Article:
Researchers from Singapore-MIT Alliance for Research and Technology (SMART), MIT's research enterprise in Singapore, and Nanyang Technological University (NTU) have designed an antimicrobial polymer that can kill bacteria resistant to commonly used antibiotics, including the superbug Methicillin-resistant Staphylococcus aureus (MRSA). The breakthrough can pave the way for the development of medicine to which bacteria have a significantly slower rate of developing resistance, and help prevent hundreds of thousands of deaths each year caused by drug-resistant bacteria.
The new polymer is explained in a paper titled "Enantiomeric glycosylated cationic block co-beta-peptides eradicate Staphylococcus aureus biofilms and antibiotic-tolerant persisters" published last month in leading science journal Nature Communications. It was jointly published by a group of scientists at NTU and AMR, and led by Dr Mary Chan-Park, SMART AMR Principal Investigator and Professor at NTU's School of Chemical and Biomedical Engineering, and Dr Kevin Pethe, Associate Professor at the Lee Kong Chian School of Medicine at NTU. AMR, the Antimicrobial Resistance Interdisciplinary Research Group (IRG) is a part of SMART, MIT's research enterprise in Singapore. SMART is funded by the National Research Foundation of Singapore (NRF) and the Campus for Research Excellence and Technological Enterprise (CREATE) to identify and conduct research on critical problems of societal significance. The AMR IRG is a unique translational research and entrepreneurship program that aims to solve the growing threat of resistance to antimicrobial drugs.
Increasing resistance to antimicrobial medicine is a cause for serious concern with at least 700,000 deaths each year caused by drug-resistant infections and diseases, according to a recent World Health Organisation report. In the United States alone, there is an antibiotic resistant infection acquired every 11 seconds, while a related death occurs every 15 minutes. While alpha-peptides have long been used to treat resistant bacteria such as MRSA, they tend to be rather unstable or toxic in the body. So for the first time, NTU and SMART researchers tested the use of beta-peptides to fight such bacteria in living beings. Designed for stability, the innovative new polymer degrades slowly in the body, giving it more time to work. Importantly, it has little to no toxicity impact.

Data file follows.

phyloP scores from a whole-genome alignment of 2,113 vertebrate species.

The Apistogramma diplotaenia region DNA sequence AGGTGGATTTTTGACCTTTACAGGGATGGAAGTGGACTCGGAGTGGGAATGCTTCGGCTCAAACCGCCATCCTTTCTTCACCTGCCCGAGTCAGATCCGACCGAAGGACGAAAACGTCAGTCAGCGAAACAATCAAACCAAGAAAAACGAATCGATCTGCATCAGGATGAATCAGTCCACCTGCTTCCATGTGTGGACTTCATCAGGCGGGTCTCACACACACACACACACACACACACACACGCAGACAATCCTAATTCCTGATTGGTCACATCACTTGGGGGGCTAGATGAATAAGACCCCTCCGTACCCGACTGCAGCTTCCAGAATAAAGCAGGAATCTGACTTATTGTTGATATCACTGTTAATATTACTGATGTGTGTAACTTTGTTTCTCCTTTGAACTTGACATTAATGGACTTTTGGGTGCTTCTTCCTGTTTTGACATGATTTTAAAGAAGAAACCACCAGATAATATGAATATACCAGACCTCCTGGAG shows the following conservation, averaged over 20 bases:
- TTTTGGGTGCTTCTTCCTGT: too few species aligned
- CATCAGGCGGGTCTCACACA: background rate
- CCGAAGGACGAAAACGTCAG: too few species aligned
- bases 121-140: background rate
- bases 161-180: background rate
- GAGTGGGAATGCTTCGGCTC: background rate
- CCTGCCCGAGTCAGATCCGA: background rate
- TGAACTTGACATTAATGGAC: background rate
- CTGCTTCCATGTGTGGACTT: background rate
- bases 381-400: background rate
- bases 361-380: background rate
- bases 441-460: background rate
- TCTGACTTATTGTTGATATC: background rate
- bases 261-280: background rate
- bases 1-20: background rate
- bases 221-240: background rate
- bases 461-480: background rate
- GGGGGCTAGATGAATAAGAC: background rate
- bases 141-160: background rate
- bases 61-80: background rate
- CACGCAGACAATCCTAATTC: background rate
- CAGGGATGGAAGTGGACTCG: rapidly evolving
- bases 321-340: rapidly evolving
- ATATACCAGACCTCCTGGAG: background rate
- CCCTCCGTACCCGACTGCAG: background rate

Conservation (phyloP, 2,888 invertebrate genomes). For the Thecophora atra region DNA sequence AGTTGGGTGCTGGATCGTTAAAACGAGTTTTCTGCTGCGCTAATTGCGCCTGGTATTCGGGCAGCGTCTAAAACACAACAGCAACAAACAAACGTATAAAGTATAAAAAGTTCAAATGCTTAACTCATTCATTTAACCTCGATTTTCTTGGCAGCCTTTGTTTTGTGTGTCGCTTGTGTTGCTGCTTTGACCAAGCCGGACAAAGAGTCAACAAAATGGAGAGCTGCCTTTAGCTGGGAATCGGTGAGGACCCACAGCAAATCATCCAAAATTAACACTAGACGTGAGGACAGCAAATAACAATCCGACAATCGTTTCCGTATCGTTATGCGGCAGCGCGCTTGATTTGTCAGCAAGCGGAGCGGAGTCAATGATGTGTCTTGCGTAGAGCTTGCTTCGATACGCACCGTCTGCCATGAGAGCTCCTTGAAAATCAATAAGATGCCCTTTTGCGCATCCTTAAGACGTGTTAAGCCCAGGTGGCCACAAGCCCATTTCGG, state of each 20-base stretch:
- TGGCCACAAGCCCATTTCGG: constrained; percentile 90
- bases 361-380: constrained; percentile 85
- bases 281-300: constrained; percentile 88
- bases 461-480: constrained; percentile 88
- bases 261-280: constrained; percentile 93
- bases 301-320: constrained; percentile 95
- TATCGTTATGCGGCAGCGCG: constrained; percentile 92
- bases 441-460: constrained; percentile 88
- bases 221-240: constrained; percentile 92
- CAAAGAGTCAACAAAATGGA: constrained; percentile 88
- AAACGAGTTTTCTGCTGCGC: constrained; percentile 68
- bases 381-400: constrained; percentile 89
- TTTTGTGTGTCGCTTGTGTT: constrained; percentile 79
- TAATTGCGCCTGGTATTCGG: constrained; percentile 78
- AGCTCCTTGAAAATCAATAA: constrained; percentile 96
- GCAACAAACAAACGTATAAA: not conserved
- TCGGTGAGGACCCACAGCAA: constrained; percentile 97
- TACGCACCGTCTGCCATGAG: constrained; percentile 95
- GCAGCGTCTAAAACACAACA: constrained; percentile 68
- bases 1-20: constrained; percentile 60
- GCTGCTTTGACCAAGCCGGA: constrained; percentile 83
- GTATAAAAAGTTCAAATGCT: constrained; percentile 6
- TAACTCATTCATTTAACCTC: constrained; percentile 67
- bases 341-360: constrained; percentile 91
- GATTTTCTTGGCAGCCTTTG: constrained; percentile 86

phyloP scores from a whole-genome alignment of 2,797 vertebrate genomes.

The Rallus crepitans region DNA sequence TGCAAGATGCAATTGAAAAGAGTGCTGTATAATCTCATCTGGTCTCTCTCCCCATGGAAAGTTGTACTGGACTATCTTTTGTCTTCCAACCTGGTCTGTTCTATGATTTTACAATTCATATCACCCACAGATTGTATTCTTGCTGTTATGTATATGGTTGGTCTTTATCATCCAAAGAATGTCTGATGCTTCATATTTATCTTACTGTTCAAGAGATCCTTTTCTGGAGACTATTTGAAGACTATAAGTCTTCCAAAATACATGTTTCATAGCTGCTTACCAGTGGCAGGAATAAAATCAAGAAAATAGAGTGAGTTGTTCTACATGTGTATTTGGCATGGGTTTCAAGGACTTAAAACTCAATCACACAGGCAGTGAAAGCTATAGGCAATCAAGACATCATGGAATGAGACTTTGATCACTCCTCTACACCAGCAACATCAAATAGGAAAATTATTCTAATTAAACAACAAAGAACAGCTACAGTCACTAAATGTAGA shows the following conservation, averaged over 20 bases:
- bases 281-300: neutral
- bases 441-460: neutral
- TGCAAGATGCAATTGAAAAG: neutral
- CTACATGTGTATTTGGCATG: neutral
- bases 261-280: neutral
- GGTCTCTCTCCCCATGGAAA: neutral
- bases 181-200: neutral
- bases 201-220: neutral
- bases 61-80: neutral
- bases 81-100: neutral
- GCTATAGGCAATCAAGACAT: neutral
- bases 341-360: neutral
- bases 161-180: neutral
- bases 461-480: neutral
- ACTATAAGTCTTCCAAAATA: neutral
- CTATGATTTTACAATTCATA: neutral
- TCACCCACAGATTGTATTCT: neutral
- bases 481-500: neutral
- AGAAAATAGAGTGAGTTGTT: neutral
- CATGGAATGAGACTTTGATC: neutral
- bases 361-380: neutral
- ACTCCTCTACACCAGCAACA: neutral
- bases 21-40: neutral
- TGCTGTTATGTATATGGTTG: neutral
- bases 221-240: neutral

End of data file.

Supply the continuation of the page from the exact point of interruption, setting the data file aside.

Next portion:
"Typically, antibiotics don't work on various forms of bacteria like biofilm and persistent bacteria as they become resistant," said Chan-Park. "We are therefore really excited that our new beta-peptide polymer has shown great promise in combating existing antibiotic-resistant strains of bacteria. Further, it has also proven its lethality against biofilm and persistent types of bacteria, which current antibiotics have limited action upon."
Innovative medical research like the new co-beta-peptide is a crucial step towards preventing the staggering number of deaths from persistent and resistant bacteria. AMR also has plans to test the use of this polymer for curing MRSA-affected livestock. This is a growing issue globally, with up to 50% of pig herds in parts of Europe affected by the virus. The new drug will be particularly beneficial to farm workers as the virus has been detected in 20-80% of workers in MRSA-positive herds.
While the next step for the research is to test the polymer on animals infected by MRSA in pig farms, the researchers are also preparing to have the drugs tested in clinical trials for use for the public.
"This is a promising new approach to combating antimicrobial resistance that hasn't been done before," said Pethe. "The toxicity and proof-of-concept studies have shown that this can be on the drug development pathway as it shows good potency and low toxicity and we look forward to having this developed as a topical drug for humans."
Currently, AMR is looking for potential partners for further development of the antimicrobial polymers, particularly for human use.